As state legislatures in New Jersey, Maryland, and Washington are moving closer to approving marriage equality legislation, religious voices are speaking out in support of equality. People of faith are often portrayed by their most intolerant elements, particularly around issues of LGBT equality, but the reality is that majorities of most religious communities and individuals support equality for all people.
In Maryland, many of those who are speaking in support of marriage equality come from faith traditions that are often seen as anti-LGBT. Rev. David Gilmore, a Baptist minister, said, “Yes I am a traditional black Baptist minister [but] I don’t always think like a Baptist.” He hopes that the example he sets will lead to more openness in his community. Sister Jeannine Gramick, a Catholic nun who has been a part of the movement for LGBT inclusion in the Roman Catholic Church since the 1970s also voiced her hope that marriage equality would become a reality in Maryland. Other speakers included Rabbi Daniel Burg, who is the rabbi at Beth Am, a Conservative Synagogue in Baltimore, and Episcopal priest Angela Shepherd, who stated: “many of us maintain our love for humanity by agreeing to disagree and therefore causing no harm [but] our separation of church and state is being compromised.”
Voices of faith are speaking out in support of marriage equality throughout the country. Rev. Steve Parelli, an evangelical Baptist minister who married his partner in Sacramento in 2008, testified in support of marriage equality in New Jersey. In rejecting civil unions, Rev. Parelli quoted Roger Williams, the Baptist founder of the state of Rhode Island, stating: “Concession and toleration are neither freedom nor liberty. They are merely other names for oppression because they are the allowance of that which is not wholly approved.” He continued: “Civil Union with all the ‘rights of marriage,’ yet without the name of ‘marriage,’ is not freedom but a concession, is not liberty but toleration; and therefore, Civil Union is but another name for oppression.” The Rev. Dr. Traci C. West, Professor of Ethics and African American Studies at Drew University Theological School also released a statement in support of marriage equality in which she expresses sentiments similar to those of Rev. Parelli.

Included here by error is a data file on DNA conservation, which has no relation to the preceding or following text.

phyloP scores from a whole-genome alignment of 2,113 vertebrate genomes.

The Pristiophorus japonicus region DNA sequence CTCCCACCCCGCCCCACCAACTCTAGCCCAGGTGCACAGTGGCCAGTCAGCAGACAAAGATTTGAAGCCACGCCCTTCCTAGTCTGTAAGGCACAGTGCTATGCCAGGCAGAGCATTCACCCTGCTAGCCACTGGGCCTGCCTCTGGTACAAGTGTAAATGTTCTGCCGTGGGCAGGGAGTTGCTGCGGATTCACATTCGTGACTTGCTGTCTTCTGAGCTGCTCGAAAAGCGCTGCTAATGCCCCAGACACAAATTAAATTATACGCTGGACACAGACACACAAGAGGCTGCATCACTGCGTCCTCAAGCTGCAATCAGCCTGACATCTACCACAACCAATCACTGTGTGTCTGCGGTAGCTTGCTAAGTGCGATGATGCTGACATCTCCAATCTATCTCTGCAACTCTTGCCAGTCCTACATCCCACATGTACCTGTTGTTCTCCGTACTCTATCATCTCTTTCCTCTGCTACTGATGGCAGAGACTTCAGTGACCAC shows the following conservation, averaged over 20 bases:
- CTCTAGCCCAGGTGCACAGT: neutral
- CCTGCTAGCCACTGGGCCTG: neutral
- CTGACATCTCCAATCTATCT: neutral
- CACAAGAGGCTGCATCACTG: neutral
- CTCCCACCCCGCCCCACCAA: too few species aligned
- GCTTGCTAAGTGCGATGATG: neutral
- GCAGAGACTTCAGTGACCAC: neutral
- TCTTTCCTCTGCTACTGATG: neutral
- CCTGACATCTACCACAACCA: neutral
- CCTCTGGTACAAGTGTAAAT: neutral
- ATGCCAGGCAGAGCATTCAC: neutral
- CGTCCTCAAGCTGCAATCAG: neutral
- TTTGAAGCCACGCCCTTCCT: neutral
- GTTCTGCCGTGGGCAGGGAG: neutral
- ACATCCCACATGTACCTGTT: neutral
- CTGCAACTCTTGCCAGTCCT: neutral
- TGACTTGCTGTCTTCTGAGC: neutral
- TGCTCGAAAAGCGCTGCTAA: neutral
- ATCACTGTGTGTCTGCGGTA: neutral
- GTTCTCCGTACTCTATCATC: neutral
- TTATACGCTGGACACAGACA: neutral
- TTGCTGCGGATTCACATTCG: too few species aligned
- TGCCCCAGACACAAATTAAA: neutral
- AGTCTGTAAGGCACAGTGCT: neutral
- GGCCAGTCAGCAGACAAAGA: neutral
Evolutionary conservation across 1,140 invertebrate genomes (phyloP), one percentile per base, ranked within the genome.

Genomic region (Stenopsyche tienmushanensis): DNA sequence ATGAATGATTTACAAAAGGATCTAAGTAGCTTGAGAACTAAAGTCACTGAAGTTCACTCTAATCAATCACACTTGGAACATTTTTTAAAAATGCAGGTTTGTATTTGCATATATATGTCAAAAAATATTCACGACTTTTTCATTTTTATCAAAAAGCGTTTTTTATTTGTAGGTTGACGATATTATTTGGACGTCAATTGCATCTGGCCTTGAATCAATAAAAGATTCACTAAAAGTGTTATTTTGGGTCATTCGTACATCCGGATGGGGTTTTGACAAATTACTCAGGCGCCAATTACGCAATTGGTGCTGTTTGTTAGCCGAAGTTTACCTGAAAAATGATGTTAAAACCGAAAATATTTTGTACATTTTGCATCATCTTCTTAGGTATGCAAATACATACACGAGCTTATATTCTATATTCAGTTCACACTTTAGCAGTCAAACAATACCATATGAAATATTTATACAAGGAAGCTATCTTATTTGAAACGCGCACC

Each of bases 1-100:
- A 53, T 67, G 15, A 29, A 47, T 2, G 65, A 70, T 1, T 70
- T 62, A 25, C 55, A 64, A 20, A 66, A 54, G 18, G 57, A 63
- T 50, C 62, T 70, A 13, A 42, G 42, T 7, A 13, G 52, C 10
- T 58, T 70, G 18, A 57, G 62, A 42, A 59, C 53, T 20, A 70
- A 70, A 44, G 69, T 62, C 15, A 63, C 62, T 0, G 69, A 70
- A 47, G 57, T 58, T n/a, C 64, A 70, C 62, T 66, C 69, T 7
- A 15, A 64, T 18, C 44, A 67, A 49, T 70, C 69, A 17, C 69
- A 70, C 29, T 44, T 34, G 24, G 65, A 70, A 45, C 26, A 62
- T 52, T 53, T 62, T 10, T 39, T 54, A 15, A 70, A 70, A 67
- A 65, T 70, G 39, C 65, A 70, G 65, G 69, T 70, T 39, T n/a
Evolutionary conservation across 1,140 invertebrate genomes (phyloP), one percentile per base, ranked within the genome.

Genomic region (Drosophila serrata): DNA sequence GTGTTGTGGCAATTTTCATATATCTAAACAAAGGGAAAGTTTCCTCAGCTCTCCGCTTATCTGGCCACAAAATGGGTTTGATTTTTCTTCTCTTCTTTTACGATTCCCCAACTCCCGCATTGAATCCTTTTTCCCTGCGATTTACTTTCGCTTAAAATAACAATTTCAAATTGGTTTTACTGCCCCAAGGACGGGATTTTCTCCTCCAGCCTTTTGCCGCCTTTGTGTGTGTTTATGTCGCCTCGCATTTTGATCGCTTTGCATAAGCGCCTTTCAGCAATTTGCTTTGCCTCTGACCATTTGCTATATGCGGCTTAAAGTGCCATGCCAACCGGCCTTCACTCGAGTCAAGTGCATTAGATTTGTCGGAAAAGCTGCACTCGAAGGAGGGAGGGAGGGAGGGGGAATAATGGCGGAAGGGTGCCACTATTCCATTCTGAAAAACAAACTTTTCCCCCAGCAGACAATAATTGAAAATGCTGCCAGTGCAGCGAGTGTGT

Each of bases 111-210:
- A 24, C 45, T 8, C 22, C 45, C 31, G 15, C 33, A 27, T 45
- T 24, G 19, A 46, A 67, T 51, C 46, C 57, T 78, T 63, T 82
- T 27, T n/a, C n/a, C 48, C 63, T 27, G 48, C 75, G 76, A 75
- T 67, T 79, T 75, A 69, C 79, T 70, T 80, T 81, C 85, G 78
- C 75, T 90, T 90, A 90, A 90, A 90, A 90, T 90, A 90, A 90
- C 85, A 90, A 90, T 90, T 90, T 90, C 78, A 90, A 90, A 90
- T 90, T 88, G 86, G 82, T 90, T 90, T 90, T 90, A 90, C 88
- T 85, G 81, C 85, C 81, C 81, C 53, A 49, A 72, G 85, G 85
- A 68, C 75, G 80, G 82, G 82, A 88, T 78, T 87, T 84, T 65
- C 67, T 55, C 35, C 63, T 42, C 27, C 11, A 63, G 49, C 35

Marriage equality in Washington has seen a surge in support among both clergy and lay people in recent weeks. Rt. Rev. Greg Rickel, Episcopal bishop of the Diocese of Olympia notes that religious communities have often struggled with the idea of inclusion in relation to LGBT people of faith. On his own blog, Rev. Rickel argues that gay and lesbian couples “are not asking for special treatment. They are asking for equal treatment. They are asking to be accountable, as a couple, in community.” Senator Mary Margaret Haugen, who describes herself as having “very strong Christian beliefs,” announced late last month that she would vote in favor of marriage equality in Washington. Her decision comes from her Christian beliefs, according to her blog post, which states:
“For as long as I have been alive, living in my country has been about having the freedom to live according to our own personal and religious beliefs, and having people respect that freedom. […] My beliefs dictate who I am and how I live, but I don’t see where my believing marriage is between a man and a woman gives me the right to decide that for everyone else.”
Sen. Haugen, a Democrat in a relatively conservative district in Washington, became the 25th vote in favor of marriage equality, ensuring its passage in the Washington State Senate.
GLAAD would like to commend Revs. Gilmore, Shepherd, Parelli, West, and Rickel, as well as Sister Gramick, Rabbi Berg, Sen. Haugen, and other religious supporters for their thoughtful and nuanced understanding of equality and their support for marriage equality in their home states. We are always pleased to lift up the voices of people of faith who support equality for the LGBT community. We also ask that our readers alert us to any problematic coverage of religious voices and marriage equality.